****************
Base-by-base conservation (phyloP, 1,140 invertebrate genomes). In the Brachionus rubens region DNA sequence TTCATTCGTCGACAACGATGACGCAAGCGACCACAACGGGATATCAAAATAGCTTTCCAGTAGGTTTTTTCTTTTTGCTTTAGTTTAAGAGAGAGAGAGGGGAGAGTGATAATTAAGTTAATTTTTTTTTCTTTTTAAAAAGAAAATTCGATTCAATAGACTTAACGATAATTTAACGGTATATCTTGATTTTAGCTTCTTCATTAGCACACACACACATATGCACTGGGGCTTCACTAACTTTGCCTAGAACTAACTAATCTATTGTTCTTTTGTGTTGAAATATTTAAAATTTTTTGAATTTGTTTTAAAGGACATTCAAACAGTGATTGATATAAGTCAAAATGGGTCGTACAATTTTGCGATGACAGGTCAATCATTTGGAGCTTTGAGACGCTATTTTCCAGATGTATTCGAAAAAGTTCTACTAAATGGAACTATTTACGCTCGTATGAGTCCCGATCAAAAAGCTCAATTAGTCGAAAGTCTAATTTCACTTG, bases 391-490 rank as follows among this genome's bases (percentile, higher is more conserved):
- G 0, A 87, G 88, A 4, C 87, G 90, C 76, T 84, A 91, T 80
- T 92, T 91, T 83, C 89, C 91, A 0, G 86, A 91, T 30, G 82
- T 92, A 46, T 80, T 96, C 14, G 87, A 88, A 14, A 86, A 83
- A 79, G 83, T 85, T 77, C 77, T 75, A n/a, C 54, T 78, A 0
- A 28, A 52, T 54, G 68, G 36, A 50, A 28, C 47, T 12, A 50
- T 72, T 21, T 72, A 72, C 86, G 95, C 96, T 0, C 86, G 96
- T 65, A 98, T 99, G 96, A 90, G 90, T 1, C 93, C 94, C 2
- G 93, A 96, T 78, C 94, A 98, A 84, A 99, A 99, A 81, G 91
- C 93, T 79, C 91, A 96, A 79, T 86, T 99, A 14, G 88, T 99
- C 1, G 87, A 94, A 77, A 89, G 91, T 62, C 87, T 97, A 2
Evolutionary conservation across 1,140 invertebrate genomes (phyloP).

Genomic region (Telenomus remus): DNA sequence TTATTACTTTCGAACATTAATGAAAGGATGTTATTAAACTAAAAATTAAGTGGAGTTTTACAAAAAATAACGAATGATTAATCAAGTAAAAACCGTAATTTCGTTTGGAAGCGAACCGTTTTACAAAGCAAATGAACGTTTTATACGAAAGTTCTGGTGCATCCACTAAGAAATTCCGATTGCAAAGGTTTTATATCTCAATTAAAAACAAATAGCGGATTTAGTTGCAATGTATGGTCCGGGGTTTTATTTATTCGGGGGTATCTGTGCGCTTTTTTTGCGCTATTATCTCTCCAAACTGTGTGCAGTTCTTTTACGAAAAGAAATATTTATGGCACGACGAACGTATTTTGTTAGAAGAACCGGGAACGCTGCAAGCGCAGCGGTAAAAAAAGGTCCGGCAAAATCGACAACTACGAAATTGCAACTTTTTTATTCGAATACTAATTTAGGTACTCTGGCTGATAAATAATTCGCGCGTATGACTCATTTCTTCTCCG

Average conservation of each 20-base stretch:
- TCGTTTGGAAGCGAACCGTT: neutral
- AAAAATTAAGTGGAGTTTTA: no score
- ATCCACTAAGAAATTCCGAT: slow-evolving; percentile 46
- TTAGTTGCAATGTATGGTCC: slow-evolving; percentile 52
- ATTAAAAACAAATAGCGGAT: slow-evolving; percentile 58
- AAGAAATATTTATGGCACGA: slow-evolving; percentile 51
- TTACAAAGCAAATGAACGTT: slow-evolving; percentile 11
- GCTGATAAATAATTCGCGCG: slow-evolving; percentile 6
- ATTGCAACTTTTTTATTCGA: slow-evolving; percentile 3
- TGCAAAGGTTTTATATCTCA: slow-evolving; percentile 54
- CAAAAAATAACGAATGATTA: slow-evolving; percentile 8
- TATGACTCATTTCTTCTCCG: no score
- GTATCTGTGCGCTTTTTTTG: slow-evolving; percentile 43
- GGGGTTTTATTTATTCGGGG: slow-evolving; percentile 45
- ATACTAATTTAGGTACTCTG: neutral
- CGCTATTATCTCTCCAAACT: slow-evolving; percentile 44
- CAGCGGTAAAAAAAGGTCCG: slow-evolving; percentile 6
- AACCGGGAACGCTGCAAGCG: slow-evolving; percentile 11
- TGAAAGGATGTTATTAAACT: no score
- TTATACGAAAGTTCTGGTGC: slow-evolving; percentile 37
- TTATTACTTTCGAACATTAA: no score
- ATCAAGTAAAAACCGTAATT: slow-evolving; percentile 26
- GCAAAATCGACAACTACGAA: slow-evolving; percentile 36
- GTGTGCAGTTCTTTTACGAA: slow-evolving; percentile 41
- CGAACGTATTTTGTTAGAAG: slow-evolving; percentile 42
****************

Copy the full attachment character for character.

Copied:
Base-by-base conservation (phyloP, 1,140 invertebrate genomes). In the Brachionus rubens region DNA sequence TTCATTCGTCGACAACGATGACGCAAGCGACCACAACGGGATATCAAAATAGCTTTCCAGTAGGTTTTTTCTTTTTGCTTTAGTTTAAGAGAGAGAGAGGGGAGAGTGATAATTAAGTTAATTTTTTTTTCTTTTTAAAAAGAAAATTCGATTCAATAGACTTAACGATAATTTAACGGTATATCTTGATTTTAGCTTCTTCATTAGCACACACACACATATGCACTGGGGCTTCACTAACTTTGCCTAGAACTAACTAATCTATTGTTCTTTTGTGTTGAAATATTTAAAATTTTTTGAATTTGTTTTAAAGGACATTCAAACAGTGATTGATATAAGTCAAAATGGGTCGTACAATTTTGCGATGACAGGTCAATCATTTGGAGCTTTGAGACGCTATTTTCCAGATGTATTCGAAAAAGTTCTACTAAATGGAACTATTTACGCTCGTATGAGTCCCGATCAAAAAGCTCAATTAGTCGAAAGTCTAATTTCACTTG, bases 391-490 rank as follows among this genome's bases (percentile, higher is more conserved):
- G 0, A 87, G 88, A 4, C 87, G 90, C 76, T 84, A 91, T 80
- T 92, T 91, T 83, C 89, C 91, A 0, G 86, A 91, T 30, G 82
- T 92, A 46, T 80, T 96, C 14, G 87, A 88, A 14, A 86, A 83
- A 79, G 83, T 85, T 77, C 77, T 75, A n/a, C 54, T 78, A 0
- A 28, A 52, T 54, G 68, G 36, A 50, A 28, C 47, T 12, A 50
- T 72, T 21, T 72, A 72, C 86, G 95, C 96, T 0, C 86, G 96
- T 65, A 98, T 99, G 96, A 90, G 90, T 1, C 93, C 94, C 2
- G 93, A 96, T 78, C 94, A 98, A 84, A 99, A 99, A 81, G 91
- C 93, T 79, C 91, A 96, A 79, T 86, T 99, A 14, G 88, T 99
- C 1, G 87, A 94, A 77, A 89, G 91, T 62, C 87, T 97, A 2
Evolutionary conservation across 1,140 invertebrate genomes (phyloP).

Genomic region (Telenomus remus): DNA sequence TTATTACTTTCGAACATTAATGAAAGGATGTTATTAAACTAAAAATTAAGTGGAGTTTTACAAAAAATAACGAATGATTAATCAAGTAAAAACCGTAATTTCGTTTGGAAGCGAACCGTTTTACAAAGCAAATGAACGTTTTATACGAAAGTTCTGGTGCATCCACTAAGAAATTCCGATTGCAAAGGTTTTATATCTCAATTAAAAACAAATAGCGGATTTAGTTGCAATGTATGGTCCGGGGTTTTATTTATTCGGGGGTATCTGTGCGCTTTTTTTGCGCTATTATCTCTCCAAACTGTGTGCAGTTCTTTTACGAAAAGAAATATTTATGGCACGACGAACGTATTTTGTTAGAAGAACCGGGAACGCTGCAAGCGCAGCGGTAAAAAAAGGTCCGGCAAAATCGACAACTACGAAATTGCAACTTTTTTATTCGAATACTAATTTAGGTACTCTGGCTGATAAATAATTCGCGCGTATGACTCATTTCTTCTCCG

Average conservation of each 20-base stretch:
- TCGTTTGGAAGCGAACCGTT: neutral
- AAAAATTAAGTGGAGTTTTA: no score
- ATCCACTAAGAAATTCCGAT: slow-evolving; percentile 46
- TTAGTTGCAATGTATGGTCC: slow-evolving; percentile 52
- ATTAAAAACAAATAGCGGAT: slow-evolving; percentile 58
- AAGAAATATTTATGGCACGA: slow-evolving; percentile 51
- TTACAAAGCAAATGAACGTT: slow-evolving; percentile 11
- GCTGATAAATAATTCGCGCG: slow-evolving; percentile 6
- ATTGCAACTTTTTTATTCGA: slow-evolving; percentile 3
- TGCAAAGGTTTTATATCTCA: slow-evolving; percentile 54
- CAAAAAATAACGAATGATTA: slow-evolving; percentile 8
- TATGACTCATTTCTTCTCCG: no score
- GTATCTGTGCGCTTTTTTTG: slow-evolving; percentile 43
- GGGGTTTTATTTATTCGGGG: slow-evolving; percentile 45
- ATACTAATTTAGGTACTCTG: neutral
- CGCTATTATCTCTCCAAACT: slow-evolving; percentile 44
- CAGCGGTAAAAAAAGGTCCG: slow-evolving; percentile 6
- AACCGGGAACGCTGCAAGCG: slow-evolving; percentile 11
- TGAAAGGATGTTATTAAACT: no score
- TTATACGAAAGTTCTGGTGC: slow-evolving; percentile 37
- TTATTACTTTCGAACATTAA: no score
- ATCAAGTAAAAACCGTAATT: slow-evolving; percentile 26
- GCAAAATCGACAACTACGAA: slow-evolving; percentile 36
- GTGTGCAGTTCTTTTACGAA: slow-evolving; percentile 41
- CGAACGTATTTTGTTAGAAG: slow-evolving; percentile 42